Medical Capital Investors Stand to Lose Approximately $1 Billion -- FINRA Arbitration Claims May Be Best Chance to Recover Losses

On May 10, 2010, the court-appointed SEC receiver for the Medical Capital investment fraud filed his tenth monthly status report. The Receiver successfully has collected nearly $100 million in cash for the Medical Capital estate, but Medical Capital investors still stand to lose approximately $1 billion.

Primarily through the sale of assets, the SEC receiver has been able to collect approximately $98.5 million for the Medical Capital estate. But nearly $10 million of that amount already has been spent on operating expenses and nearly $1 million has been used to pay professional fees associated with the receivership. As such, only approximately $89 million of the nearly $100 million collected remains available to be distributed to Medical Capital investors. And there will continue to be additional operating expenses and professional fees that must be paid from the Medical Capital estate. Investors are still owed nearly $1.1 billion. As such, even considering the money that already has been collected, we expect that Medical Capital investors still stand to lose approximately $1 billion as a result of the Medical Capital fraud.

One of Medical Capital's allegedly improper expenditures was for the production of a movie titled "The Perfect Game," which is about a group of young Mexican boys who became the first non-U.S. team to win the Little League World Series. The release of that movie was hoped to bring in additional cash for the Medical Capital estate. But while the movie has been well received by critics, box office receipts have not met projections.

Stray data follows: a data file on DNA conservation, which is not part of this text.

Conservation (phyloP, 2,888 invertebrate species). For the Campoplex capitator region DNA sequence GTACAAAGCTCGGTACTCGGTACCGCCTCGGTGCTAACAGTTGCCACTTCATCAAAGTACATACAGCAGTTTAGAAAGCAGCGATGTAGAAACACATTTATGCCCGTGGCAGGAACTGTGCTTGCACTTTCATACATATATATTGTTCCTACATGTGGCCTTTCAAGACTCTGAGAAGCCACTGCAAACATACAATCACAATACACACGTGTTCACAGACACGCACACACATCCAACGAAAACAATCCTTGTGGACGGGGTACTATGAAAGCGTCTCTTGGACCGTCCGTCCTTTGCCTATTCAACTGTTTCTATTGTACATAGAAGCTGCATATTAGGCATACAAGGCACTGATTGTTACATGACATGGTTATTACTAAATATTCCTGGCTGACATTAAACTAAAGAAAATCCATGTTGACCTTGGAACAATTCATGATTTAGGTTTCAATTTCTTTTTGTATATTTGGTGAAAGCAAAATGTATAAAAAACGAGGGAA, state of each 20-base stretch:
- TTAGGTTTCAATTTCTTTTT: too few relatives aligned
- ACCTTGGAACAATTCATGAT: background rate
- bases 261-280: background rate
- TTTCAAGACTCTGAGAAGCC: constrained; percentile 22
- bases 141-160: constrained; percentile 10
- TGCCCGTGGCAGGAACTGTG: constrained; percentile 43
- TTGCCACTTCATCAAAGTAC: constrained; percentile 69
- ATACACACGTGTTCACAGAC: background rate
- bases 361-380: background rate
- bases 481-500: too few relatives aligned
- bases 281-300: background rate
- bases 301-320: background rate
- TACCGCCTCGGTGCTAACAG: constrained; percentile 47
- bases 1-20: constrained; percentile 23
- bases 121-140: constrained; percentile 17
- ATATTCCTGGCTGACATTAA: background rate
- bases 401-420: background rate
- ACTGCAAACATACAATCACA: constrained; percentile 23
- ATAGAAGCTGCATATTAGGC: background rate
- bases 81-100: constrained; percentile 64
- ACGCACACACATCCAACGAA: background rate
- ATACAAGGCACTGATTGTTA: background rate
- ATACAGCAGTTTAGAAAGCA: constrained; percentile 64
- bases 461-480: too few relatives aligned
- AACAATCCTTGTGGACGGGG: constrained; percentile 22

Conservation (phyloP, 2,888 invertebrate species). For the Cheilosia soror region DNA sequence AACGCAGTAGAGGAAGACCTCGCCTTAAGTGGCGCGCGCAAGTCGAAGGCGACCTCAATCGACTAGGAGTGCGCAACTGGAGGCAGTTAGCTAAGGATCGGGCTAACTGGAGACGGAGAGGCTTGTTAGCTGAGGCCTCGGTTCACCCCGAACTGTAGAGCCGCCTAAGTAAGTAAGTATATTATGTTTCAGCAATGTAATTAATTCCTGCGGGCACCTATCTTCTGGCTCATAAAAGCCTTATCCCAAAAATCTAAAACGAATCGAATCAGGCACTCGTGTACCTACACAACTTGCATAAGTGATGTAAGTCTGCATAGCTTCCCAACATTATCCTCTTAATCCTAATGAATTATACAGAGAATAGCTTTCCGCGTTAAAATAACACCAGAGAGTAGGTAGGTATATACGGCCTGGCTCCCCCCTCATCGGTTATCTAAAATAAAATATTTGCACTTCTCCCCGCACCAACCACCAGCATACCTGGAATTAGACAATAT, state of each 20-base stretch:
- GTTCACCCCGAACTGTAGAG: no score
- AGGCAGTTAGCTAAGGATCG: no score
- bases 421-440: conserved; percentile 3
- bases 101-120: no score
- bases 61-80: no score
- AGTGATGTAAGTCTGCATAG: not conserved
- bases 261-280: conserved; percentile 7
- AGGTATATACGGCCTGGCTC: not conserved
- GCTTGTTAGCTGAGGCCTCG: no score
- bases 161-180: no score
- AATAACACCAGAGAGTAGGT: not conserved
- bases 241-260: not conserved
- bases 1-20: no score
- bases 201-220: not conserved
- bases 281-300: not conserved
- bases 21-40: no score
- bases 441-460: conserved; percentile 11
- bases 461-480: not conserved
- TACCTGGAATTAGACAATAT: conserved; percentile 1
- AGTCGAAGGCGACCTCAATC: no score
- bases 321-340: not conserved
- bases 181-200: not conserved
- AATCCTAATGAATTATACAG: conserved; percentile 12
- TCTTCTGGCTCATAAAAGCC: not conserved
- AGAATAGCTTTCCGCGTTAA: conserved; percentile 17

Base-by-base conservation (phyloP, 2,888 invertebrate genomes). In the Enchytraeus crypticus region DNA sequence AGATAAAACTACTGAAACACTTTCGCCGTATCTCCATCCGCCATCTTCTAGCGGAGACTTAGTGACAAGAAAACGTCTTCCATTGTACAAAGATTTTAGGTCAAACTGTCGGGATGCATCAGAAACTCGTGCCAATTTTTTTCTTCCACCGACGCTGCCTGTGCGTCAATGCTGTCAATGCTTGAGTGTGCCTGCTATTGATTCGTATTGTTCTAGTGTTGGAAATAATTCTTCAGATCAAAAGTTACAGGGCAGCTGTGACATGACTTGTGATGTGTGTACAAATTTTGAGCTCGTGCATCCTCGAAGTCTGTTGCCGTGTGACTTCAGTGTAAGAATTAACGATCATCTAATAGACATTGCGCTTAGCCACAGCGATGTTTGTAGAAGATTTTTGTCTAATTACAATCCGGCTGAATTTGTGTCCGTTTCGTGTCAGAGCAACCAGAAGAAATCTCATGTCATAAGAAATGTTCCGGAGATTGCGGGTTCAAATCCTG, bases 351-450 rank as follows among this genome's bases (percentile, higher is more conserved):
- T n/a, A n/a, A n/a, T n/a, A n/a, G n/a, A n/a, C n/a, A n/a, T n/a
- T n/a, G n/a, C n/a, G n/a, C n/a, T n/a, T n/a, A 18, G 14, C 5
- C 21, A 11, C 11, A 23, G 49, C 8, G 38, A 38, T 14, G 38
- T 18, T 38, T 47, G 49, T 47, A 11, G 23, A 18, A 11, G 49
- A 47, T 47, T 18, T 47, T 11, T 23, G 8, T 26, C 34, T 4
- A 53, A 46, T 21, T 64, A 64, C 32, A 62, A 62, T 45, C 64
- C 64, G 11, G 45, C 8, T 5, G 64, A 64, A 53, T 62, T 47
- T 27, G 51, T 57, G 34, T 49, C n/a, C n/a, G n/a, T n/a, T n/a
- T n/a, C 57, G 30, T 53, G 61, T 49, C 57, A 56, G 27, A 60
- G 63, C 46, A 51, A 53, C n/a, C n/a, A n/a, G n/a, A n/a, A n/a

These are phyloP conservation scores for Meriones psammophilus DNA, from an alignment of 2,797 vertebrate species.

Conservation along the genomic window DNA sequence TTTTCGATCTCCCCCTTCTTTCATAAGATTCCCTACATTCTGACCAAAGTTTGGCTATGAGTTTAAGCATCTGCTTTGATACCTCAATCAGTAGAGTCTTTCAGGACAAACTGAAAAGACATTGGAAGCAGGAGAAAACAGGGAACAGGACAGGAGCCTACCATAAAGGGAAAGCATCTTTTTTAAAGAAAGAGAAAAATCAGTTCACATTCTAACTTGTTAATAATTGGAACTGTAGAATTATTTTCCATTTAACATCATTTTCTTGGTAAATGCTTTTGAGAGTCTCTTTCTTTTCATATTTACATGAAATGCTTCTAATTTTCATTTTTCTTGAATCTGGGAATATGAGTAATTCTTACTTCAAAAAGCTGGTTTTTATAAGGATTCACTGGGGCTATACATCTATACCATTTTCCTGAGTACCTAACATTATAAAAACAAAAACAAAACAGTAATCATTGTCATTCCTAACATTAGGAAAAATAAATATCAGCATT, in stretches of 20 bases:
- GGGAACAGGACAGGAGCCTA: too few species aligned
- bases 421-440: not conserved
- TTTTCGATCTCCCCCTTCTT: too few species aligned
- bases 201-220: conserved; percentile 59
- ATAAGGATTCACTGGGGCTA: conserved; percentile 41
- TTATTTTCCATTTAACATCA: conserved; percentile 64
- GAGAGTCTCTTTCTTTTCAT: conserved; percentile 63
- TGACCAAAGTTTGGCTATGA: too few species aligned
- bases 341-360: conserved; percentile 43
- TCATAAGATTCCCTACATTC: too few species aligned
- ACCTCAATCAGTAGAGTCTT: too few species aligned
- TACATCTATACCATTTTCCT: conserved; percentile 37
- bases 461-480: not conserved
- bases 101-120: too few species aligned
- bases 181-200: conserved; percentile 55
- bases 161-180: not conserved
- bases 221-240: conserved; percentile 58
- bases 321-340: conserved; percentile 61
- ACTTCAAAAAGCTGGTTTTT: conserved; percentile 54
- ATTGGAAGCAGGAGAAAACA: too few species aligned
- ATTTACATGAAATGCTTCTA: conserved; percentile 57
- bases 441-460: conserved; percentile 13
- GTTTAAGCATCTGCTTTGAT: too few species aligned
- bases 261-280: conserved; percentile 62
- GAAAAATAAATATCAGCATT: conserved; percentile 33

Nothing new has been reported that contradicts prior beliefs that Medical Capital was a Ponzi scheme. As such, we remain of the belief that anyone who bought a Medical Capital note appears to have bought a fraudulent investment product. If you purchased Medical Capital notes from a brokerage firm such as Securities America or QA3 Financial, Dimond Kaplan & Rothstein, P.A. continues to believe that the best opportunity to recover Medical Capital investment losses is to file a FINRA arbitration claim against the brokerage firm. The crux of such claims is that the brokerage firm failed to conduct adequate due diligence before approving and selling Medical Capital notes to investors. The law firm's Medical Capital lawyers have filed dozens of FINRA arbitration claims against brokerage firms on behalf of Medical Capital investors who have lost tens of millions of dollars. The firm expects that documents acquired as a result of a lawsuit filed by the Commonwealth of Massachusetts in a regulatory proceeding against Securities America will assist the firm in helping investors recover their Medical Capital investment losses.

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